Yesterday, Australia’s independent corruption watchdog found that former Labor party figures Eddie Obeid and Ian Macdonald had acted corruptly. Obeid, a former New South Wales Labor party powerbroker, and Macdonald, the former state energy minister, are now being referred to prosecutors to consider criminal charges. The men, together with several others, had misused inside knowledge from Macdonald’s position in office to make tens of millions of dollars by buying land before it was rezoned for coal mining.
The case has naturally received a lot of media coverage, not only due to the raw facts of the abuse of power, but also because of the show the Obeids put on along the way: son Moses Obeid claiming it could have been Jesus Christ who pencilled confidential zoning information onto a map; Eddie Obeid’s diary giving an entertaining glimpse into the enema schedules of the rich and powerful; and Mr Obeid’s ever-righteous harrassment of journalists: “[Kate] McClymont has been mixing with scum for so long that she no longer knows who is good and who is bad, what is real and what is made up.” The involvement of a prostitute called Tiffanie came as less a surprise than an inevitable trope. Many of us enjoyed sharing the jubilation (schadenfreude?) of the Sydney Morning Herald journalists yesterday as they wrote and tweeted about the ICAC findings that vindicated their work.
One important aspect of the case, though, hasn’t had much attention. It’s the fact that these politicians weren’t just abusing a position of power, but they were acting corruptly while having oversight of of vast coal reserves – fossil fuel resources whose future use will have huge global environmental significance. In fact, the Economic Demonstrated Reserves of black coal in NSW alone (those we currently know about and deem profitable to extract) make up over 5% of the total global carbon budget.*
The Carbon Budget is the amount of CO2 we as a planet can emit without tipping the world into catastrophic climate change. If we limit our global emissions to about 565 gigatonnes of carbon dioxide, we are giving ourselves an 80% chance of not exceeding a 2°C temperature rise. The problem is, there is already five times this much fossil fuel already in corporations’ reserves. That leads us to this confronting fact: to avoid climate disaster, companies that have already paid for access to reserves will have to be made to write off those investments.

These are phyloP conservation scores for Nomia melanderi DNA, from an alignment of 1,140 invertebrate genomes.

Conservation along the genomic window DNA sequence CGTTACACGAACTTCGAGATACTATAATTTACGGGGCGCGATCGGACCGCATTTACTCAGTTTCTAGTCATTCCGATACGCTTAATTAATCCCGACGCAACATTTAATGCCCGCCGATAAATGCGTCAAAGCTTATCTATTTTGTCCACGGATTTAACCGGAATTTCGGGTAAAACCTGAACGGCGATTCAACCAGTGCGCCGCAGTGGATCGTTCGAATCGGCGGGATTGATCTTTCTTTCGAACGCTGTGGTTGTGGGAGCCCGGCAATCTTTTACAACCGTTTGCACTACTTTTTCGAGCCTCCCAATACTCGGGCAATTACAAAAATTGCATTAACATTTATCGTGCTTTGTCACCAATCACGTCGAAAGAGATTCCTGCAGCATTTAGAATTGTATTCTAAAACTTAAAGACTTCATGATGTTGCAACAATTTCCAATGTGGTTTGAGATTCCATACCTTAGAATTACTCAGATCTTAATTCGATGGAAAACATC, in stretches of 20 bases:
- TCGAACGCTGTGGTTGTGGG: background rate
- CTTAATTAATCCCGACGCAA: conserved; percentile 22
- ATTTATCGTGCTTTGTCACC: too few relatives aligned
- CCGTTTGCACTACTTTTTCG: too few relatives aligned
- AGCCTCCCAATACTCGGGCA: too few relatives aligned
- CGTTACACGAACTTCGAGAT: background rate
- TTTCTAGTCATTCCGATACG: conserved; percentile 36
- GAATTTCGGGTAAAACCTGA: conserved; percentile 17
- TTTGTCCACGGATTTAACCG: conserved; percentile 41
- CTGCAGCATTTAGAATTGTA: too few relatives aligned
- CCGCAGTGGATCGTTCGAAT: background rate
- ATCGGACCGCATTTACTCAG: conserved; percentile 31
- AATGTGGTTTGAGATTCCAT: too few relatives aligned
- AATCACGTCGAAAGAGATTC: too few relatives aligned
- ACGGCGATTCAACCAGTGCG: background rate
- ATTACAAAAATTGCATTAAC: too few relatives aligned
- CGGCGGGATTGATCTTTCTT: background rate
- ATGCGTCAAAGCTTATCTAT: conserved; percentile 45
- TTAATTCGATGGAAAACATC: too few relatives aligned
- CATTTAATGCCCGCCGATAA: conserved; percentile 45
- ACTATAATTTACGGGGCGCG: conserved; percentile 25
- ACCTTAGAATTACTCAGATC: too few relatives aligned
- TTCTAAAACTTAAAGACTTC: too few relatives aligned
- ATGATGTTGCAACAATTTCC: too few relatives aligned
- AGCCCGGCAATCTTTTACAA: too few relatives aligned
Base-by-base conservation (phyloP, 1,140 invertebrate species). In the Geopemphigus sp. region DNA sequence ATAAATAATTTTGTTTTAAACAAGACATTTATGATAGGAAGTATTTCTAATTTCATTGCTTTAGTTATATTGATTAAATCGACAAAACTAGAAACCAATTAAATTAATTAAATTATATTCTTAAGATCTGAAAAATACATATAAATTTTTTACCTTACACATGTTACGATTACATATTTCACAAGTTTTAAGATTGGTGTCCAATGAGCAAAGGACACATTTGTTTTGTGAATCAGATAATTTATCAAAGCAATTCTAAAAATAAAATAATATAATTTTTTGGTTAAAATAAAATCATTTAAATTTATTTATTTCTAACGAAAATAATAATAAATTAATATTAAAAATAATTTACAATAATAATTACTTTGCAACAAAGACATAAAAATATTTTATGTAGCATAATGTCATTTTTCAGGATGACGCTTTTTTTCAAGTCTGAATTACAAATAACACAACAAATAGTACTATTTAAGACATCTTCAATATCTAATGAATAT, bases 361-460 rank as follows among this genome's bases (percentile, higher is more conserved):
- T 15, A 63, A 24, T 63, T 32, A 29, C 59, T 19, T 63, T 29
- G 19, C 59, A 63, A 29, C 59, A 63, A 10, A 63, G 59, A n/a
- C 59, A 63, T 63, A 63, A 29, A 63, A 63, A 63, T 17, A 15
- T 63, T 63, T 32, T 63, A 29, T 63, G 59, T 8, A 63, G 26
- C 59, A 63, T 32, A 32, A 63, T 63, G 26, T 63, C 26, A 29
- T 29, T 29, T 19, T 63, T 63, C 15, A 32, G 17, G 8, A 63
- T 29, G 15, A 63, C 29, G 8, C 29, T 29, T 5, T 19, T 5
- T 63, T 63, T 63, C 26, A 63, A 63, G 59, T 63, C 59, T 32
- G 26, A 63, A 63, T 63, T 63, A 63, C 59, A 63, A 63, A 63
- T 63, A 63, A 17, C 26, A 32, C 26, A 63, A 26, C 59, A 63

Given NSW’s large slice of the fossil fuel pie, that means uncomfortable decisions should be being made here. Some of our state’s coal will have to stay in the ground – coal that’s already been identified, and in some cases zoned for extraction with leases purchased. Decisions like this will require huge short-term economic sacrifice (for the long-term gain of, for example, not losing major cities to rising sea levels), and will anger a lot of people who would otherwise stand to make a lot of money. It goes without saying that it’ll also require tough, independent regulators and lawmakers. Instead, we’ve had Ian Macdonald and Eddie Obeid, who have addressed the issues by simply making a grab for the money themselves.
If you’re driving a car recklessly, you get punished by the law. But if you’re driving a car recklessly with a baby on board, your sentence increases to reflect the extra responsibility you had to others. What penalty will be given to Obeid and Macdonald for dereliction of duty, when the things they should have been responsible for have such global, long-term consequences?
It should be noted, too, that this problem hasn’t gone away with the ICAC ruling and pending criminal investigations. Current Liberal State Premier Barry O’Farrell has remained notably silent in the wake of the ICAC findings, not only missing a chance to shake up the system, but actively preserving the status quo: he’s just announced the privatisation of Bayswater and Liddell coal-fired power stations, which produce about 40% of all NSW’s electricity, and he will soon sell off Newcastle’s port too, which last year exported 122 million tonnes of coal (and which is ironically predicted to be underwater by the end of the century due to sea level rises). Decisions like this could make it even more complicated for significant environmental-based reform of the energy sector to take place in the future.
The recent ICAC findings show us that the system is working: powerful people who have abused office may now face punishment. But for our future to be secure, it’s no longer enough for the politicians in charge of our fossil resources to be merely honest. They will also have to be almost superhumanly strong in putting long-term benefits over short-term riches. And they will need the public’s vocal support to have any sort of chance.
* My figure is derived from the following data:
- From Australian Energy Resource Assessment 2010 (Australian Government Department of Resources, Energy and Tourism): NSW black coal reserves are 40% of Australia’s total EDR of 39.2 Gt.
- From National Greenhouse Accounts (NGA) Factors 2008 (the Australian Government Department of Climate Change): NSW black coal for electricity – energy content 22.5 GJ/t; scope 1 emission factors 89.3 kg CO2-e/GJ. This gives 2.009 t CO2 per tonne of coal, or 31.5 Gt CO2 for NSW’s total EDR reserves.
- I have used Bill McKibben’s number for the 565 Gt carbon budget. The NSW black coal reserves therefore account for about 5.6% of that. I’ve conservatively rounded it down instead of up in the title.